In This Article Expand or collapse the "in this article" section Corporate Social Responsibility and Communication

  • Introduction
  • Core Texts
  • Journals
  • Theoretical Approaches toward CSR
  • CSR in Context: The Contested Nature of CSR
  • CSR and Consumer Perspectives
  • Critiques of CSR

Communication Corporate Social Responsibility and Communication
Urša Golob, Klement Podnar
  • LAST MODIFIED: 27 June 2017
  • DOI: 10.1093/obo/9780199756841-0178


Corporate social responsibility (CSR) is a relatively new area of academic research firmly established in the early 1990s, although the idea behind CSR can be traced even as far back as the late 19th century. At first, skeptics among scholars and professionals tended to dismiss the idea of CSR as a mere fad. Even recently, several critical perspectives can be found in the literature. However, due to the changes in the globalized world that have been reflected in changing social values and rising stakeholder expectations, CSR has become an idea that has gained overall recognition and value. This is reflected by the fact that CSR (and its complementary variations such as corporate performance, citizenship, and sustainability) has been widely recognized and promoted by such institutions as the European Commission, the United Nations, the Organisation for Economic Co-operation and Development (OECD), and others. CSR represents a stream of thought, activities, and research related to the notion that companies play a significant role in society. CSR, as an umbrella term, thus concerns itself with the relationships between businesses and society in general and different stakeholders in particular. The basic notion that guides CSR and is most often expressed in the literature can be explained using the analogy of the famous line by the English poet John Donne “no man is an island,” which reflects the idea that no organization can operate in isolation from or in opposition to the society. In their research, scholars, coming from such different academic fields as business, management, sociology, political science, and communication, are studying CSR from various perspectives and traditions, and they use a plethora of theories and approaches aimed at explaining the notion of CSR. Thus, there is neither a common definition nor a set of core principles for CSR. Increasingly, scholars are arguing that CSR is a concept that is highly contextual and dependent on the institutional environment, which also affects how it is practiced and implemented in practice. One of the most important groups of stakeholders concerned with CSR are, according to various research studies, consumers, who tend to express their expectations about CSR through their purchasing behavior and activism. To find ways to engage them (and other stakeholders too), practice and academia are more and more interested in communication aspects related to CSR.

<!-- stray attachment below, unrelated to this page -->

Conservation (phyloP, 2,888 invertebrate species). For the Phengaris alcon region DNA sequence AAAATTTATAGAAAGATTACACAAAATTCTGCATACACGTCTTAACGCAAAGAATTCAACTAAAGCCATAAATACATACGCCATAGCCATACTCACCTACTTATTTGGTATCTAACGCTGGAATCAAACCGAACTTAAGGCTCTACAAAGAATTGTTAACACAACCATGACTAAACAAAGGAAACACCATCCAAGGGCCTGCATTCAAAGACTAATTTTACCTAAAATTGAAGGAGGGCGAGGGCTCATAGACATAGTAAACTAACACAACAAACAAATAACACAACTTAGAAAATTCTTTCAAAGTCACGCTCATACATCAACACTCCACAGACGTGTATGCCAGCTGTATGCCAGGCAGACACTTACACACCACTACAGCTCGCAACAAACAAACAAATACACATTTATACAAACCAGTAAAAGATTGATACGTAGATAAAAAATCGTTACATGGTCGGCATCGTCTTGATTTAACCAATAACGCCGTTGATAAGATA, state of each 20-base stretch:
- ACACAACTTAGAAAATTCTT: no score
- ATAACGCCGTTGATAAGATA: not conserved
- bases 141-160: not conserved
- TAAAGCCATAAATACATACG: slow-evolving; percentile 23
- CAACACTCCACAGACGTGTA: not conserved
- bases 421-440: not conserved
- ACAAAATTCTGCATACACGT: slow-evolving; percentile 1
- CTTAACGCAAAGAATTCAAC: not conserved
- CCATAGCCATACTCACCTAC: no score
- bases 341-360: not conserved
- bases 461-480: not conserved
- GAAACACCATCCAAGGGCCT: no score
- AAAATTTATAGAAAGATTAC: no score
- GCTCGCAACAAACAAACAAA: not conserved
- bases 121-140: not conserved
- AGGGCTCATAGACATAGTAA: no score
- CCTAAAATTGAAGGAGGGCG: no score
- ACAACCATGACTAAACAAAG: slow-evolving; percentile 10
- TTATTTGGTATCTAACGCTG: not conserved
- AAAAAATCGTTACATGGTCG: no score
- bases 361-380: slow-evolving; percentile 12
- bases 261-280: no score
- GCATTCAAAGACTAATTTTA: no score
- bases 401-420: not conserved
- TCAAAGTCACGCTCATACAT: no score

Core Texts

The multitude of issues, aspects, and approaches to studying the extensive CSR field is exhibited in the selected core texts. A useful start to studying CSR is the CSR encyclopedia Visser, et al. 2010, which offers a comprehensive reference to CSR. A good source to deepen CSR understanding is Blowfield and Murray 2014. This textbook is an eclectic mix of approaches to CSR with prevailing managerial perspective focusing also on how the theory meets practice. Another valuable general overview is presented in the textbook Spence, et al. 2014, which represents an interesting approach of introducing readers to the core of CSR by thinking through selected readings of some of the most prominent authors in the field. Werther and Chandler 2014 focuses on the strategic perspective, as the title of the book indicates. It combines theoretical reasoning about how and why CSR should become an integral part of organizational strategic thinking and how to best implement it in practice. The authors of Crane, et al. 2008 wanted to broaden the perspective on CSR beyond a business and managerial one. Their volume indicates that CSR is in fact a concept co-shaped by different discourses that are emerging outside and beyond the business sphere. May, et al. 2007 is a collection of contributions approaching CSR in multidisciplinary ways. A notable part of this collection is dedicated to the emerging critical perspectives that emphasize the constitutive role of talk in CSR. The comprehensive handbook Ihlen, et al. 2011, which covers a variety of communication approaches to studying CSR, could be understood as a further indication of how essential communication is for CSR, not just in terms of communicating about CSR but also in terms of constructing and construing the meaning of CSR. And finally, for readers who want to familiarize themselves with different perspectives and practices of CSR across Europe, the handbook Idowu, et al. 2015 is the source to examine. The varieties of CSR across Europe indicate the importance of institutional contexts in which CSR is developing.